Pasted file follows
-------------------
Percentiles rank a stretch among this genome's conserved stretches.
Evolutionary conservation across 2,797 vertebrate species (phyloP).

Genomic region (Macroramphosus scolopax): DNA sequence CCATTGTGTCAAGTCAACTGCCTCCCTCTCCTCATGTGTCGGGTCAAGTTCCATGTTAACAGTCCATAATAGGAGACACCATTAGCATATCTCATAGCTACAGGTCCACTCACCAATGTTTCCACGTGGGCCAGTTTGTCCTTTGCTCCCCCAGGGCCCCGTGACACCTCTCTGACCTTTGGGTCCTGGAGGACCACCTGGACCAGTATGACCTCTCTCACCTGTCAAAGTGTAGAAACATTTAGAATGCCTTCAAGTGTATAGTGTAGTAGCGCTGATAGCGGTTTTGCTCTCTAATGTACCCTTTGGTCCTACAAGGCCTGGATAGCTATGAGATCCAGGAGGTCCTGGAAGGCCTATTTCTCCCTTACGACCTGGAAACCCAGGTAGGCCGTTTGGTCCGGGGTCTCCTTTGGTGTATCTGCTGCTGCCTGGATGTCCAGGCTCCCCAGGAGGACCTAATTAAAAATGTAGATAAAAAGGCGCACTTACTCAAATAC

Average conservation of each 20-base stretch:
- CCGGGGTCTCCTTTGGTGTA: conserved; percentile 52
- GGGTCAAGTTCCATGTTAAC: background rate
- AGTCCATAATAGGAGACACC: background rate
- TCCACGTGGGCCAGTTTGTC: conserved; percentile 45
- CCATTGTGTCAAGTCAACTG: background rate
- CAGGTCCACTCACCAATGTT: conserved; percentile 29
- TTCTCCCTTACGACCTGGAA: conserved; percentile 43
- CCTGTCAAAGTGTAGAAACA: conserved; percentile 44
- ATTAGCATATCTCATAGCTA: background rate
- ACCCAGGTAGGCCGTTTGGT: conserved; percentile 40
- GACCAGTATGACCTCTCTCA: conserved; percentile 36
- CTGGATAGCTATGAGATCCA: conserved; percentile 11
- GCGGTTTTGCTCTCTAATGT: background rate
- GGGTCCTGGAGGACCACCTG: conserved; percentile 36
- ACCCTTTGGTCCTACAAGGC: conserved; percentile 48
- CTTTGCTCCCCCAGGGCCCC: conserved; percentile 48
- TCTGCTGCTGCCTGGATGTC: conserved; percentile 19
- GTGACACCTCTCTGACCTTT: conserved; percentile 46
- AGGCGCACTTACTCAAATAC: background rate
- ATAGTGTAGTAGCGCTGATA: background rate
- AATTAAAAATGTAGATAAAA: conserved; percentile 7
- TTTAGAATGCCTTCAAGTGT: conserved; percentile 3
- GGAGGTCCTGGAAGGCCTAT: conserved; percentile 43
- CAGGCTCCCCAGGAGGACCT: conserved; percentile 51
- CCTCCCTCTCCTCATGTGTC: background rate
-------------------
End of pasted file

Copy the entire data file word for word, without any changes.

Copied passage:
Percentiles rank a stretch among this genome's conserved stretches.
Evolutionary conservation across 2,797 vertebrate species (phyloP).

Genomic region (Macroramphosus scolopax): DNA sequence CCATTGTGTCAAGTCAACTGCCTCCCTCTCCTCATGTGTCGGGTCAAGTTCCATGTTAACAGTCCATAATAGGAGACACCATTAGCATATCTCATAGCTACAGGTCCACTCACCAATGTTTCCACGTGGGCCAGTTTGTCCTTTGCTCCCCCAGGGCCCCGTGACACCTCTCTGACCTTTGGGTCCTGGAGGACCACCTGGACCAGTATGACCTCTCTCACCTGTCAAAGTGTAGAAACATTTAGAATGCCTTCAAGTGTATAGTGTAGTAGCGCTGATAGCGGTTTTGCTCTCTAATGTACCCTTTGGTCCTACAAGGCCTGGATAGCTATGAGATCCAGGAGGTCCTGGAAGGCCTATTTCTCCCTTACGACCTGGAAACCCAGGTAGGCCGTTTGGTCCGGGGTCTCCTTTGGTGTATCTGCTGCTGCCTGGATGTCCAGGCTCCCCAGGAGGACCTAATTAAAAATGTAGATAAAAAGGCGCACTTACTCAAATAC

Average conservation of each 20-base stretch:
- CCGGGGTCTCCTTTGGTGTA: conserved; percentile 52
- GGGTCAAGTTCCATGTTAAC: background rate
- AGTCCATAATAGGAGACACC: background rate
- TCCACGTGGGCCAGTTTGTC: conserved; percentile 45
- CCATTGTGTCAAGTCAACTG: background rate
- CAGGTCCACTCACCAATGTT: conserved; percentile 29
- TTCTCCCTTACGACCTGGAA: conserved; percentile 43
- CCTGTCAAAGTGTAGAAACA: conserved; percentile 44
- ATTAGCATATCTCATAGCTA: background rate
- ACCCAGGTAGGCCGTTTGGT: conserved; percentile 40
- GACCAGTATGACCTCTCTCA: conserved; percentile 36
- CTGGATAGCTATGAGATCCA: conserved; percentile 11
- GCGGTTTTGCTCTCTAATGT: background rate
- GGGTCCTGGAGGACCACCTG: conserved; percentile 36
- ACCCTTTGGTCCTACAAGGC: conserved; percentile 48
- CTTTGCTCCCCCAGGGCCCC: conserved; percentile 48
- TCTGCTGCTGCCTGGATGTC: conserved; percentile 19
- GTGACACCTCTCTGACCTTT: conserved; percentile 46
- AGGCGCACTTACTCAAATAC: background rate
- ATAGTGTAGTAGCGCTGATA: background rate
- AATTAAAAATGTAGATAAAA: conserved; percentile 7
- TTTAGAATGCCTTCAAGTGT: conserved; percentile 3
- GGAGGTCCTGGAAGGCCTAT: conserved; percentile 43
- CAGGCTCCCCAGGAGGACCT: conserved; percentile 51
- CCTCCCTCTCCTCATGTGTC: background rate